Secrets to Success

How Texas Practices Are Staying Healthy

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Cover Story — February 2014

Tex Med. 2014;110(2):16-23. 

By Amy Lynn Sorrel
Associate Editor

Like any physician, San Antonio pediatrician J. Laura Arnold, MD, says providing good patient care is the most important factor in the success of her practice, ABCD Pediatrics. But she also recognizes that medicine is a business and that "you can't provide good medical care if you can't provide medical care. If we can't continue to work in the environment we find ourselves, nobody is going to get our wonderful medical care."

That's why she and her staff remain vigilant in tending to the overall financial health of the practice, from monitoring incoming cash flow and outgoing expenses to incorporating new technology and planning future growth. 

Stephenville obstetrician-gynecologist Janie McMillion, MD, agrees that the viability of her multispecialty practice, Stephenville Medical and Surgical Clinic, hinges on being able to pay the bills, particularly at a time of decreasing payments and increasing regulatory mandates. "The government is cutting reimbursement right and left, so as doctors, we have to figure out ways to be more efficient."

But in a smaller, rural community in particular, success also means having satisfied customers, she says. "We see patients daily outside of the practice, at the grocery store or church, and we have to be accountable to them. To have happy patients, you have to provide the level of care they are expecting. And sometimes in a small town, patients expect a little bit more."

Meeting those expectations often means having the right staff and technology to help a practice run smoothly so physicians can focus on delivering high-quality care, adds John Carmichael, MD, a family physician and president of the Thomas Spann Clinic in Corpus Christi. "I feel like if we can do that and stay abreast of current technology and focus on cost control, we'll be okay." He adds that having a strong financial footing not only means staying viable, but also "it absolutely helps us maintain our independence."

Those are just a few of the strategies practices are putting in place to stay economically viable in today's changing health care environment. The three Texas groups Texas Medicine spoke with are doing that quite successfully, as measured against the Medical Group Management Association's (MGMA's) 2013 report Performance and Practices of Successful Medical Groups.

The national study looks at how practices stack up against benchmarks it considers crucial to the overall financial health of a medical practice, including how well they are able to manage costs (profitability and cost management), how efficiently they use their resources (productivity and staffing), and how well they manage billing and collections (accounts receivable) — in other words, cash. Highlights from the study showed that what MGMA considers to be "better-performing" practices are staying a step ahead of their peers in those areas by:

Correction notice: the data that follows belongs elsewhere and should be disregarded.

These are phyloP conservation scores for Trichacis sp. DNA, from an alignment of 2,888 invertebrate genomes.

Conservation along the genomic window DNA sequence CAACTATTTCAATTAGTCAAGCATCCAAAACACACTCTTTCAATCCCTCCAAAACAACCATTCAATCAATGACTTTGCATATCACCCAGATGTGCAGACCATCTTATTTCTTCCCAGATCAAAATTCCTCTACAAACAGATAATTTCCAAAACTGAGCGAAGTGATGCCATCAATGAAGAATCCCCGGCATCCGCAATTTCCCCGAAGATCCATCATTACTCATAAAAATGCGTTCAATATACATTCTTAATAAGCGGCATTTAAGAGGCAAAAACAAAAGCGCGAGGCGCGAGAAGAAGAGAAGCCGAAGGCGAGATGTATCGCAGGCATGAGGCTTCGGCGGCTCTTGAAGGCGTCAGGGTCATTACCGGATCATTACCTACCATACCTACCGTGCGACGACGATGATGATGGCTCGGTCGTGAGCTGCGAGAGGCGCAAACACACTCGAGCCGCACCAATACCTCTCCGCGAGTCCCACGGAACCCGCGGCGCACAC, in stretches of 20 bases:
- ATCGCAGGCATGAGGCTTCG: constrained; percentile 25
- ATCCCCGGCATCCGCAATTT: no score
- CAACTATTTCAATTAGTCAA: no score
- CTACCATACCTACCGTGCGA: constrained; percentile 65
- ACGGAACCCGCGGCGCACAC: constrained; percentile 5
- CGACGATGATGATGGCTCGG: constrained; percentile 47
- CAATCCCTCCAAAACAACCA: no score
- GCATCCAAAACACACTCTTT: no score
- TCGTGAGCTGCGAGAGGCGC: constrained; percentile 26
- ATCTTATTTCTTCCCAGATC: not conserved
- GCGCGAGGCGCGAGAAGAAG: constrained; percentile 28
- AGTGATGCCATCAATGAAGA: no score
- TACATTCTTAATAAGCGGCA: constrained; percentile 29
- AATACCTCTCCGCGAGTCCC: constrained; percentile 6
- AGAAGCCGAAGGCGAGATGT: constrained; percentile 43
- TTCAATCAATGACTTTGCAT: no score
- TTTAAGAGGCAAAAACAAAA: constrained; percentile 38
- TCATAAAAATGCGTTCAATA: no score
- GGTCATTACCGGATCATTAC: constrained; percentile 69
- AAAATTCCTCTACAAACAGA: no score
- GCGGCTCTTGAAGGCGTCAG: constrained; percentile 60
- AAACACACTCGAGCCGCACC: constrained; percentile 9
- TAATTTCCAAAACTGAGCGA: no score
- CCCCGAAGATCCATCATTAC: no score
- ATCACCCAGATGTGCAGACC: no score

• Keeping revenue up and operating costs down,
  • Collecting on claims quickly,
  • Investing in electronic health record (EHR) technology, and
  • Using patient satisfaction surveys.  

Although the MGMA survey focuses mostly on groups, it includes practices of various sizes, specialties, and settings.

"These are truly key performance indicators that apply across the board," MGMA's Todd Evenson said. He handles practice consulting and research at the organization as vice president of consulting services and data solutions. The report reveals that practices are adapting as the health care system evolves, and it's partly because of those changes that "medical groups' financial viability will be very important and continue to be."

Visit the MGMA website for more information about the study, which is available for purchase. 

Meanwhile, the Texas Medical Association's Physician Services Organization (PSO) is gearing up with products and services to help practices implement the strategies they need to maintain their financial stability and stay in control of their practices in the future health care environment. 

Good Staff: A Good Investment

To help stay viable, the practices Texas Medicine spoke to had one key characteristic in common: They all put many of the details of the day-to-day practice management — scheduling appointments, checking insurance benefits, making sure claims and payments are filed and collected timely — in the hands of a practice manager or other staff. 

As Dr. Carmichael explains, "Part of financial success is hiring good people and getting out of their way." 

Similarly at ABCD Pediatrics, delegation "is intentional," Dr. Arnold added. "We make it so that the insurance requirements are not the first thing the doctor is thinking about when in the room with a patient. The patient's needs are the first thing."

And most of the better-performing practices (72 percent in the MGMA survey) described their practice arrangements as "collaborative," as opposed to physician- or administrator-dominant.

"We want to free up our doctors as much as possible to provide patient care," Stephenville Clinic Practice Administrator Donita Jones said. 

Mr. Evenson recognizes that not all physician practices can afford to hire a robust staff. But he says the MGMA survey shows having a certain number of staff does not matter as much as having the right staff to support physicians and allow them to be as productive as possible. 

Good training and support for staff also should be considered an essential investment, says Donna Kinney, director of health care research and data analysis for TMA's Division of Medical Economics. "Proper training means that practice staff can help physicians solve practice problems." 

Stephenville Clinic, for example, recently adapted to the loss of some employees it could not afford to replace by cross-training existing staff to take on additional roles. "Of course, there is some overhead to pay for the salaries of the people who help you take care of the business. But we accept that as the price of doing business," so the practice runs smoothly and so physicians can put most of their focus on patient care, Dr. McMillion said.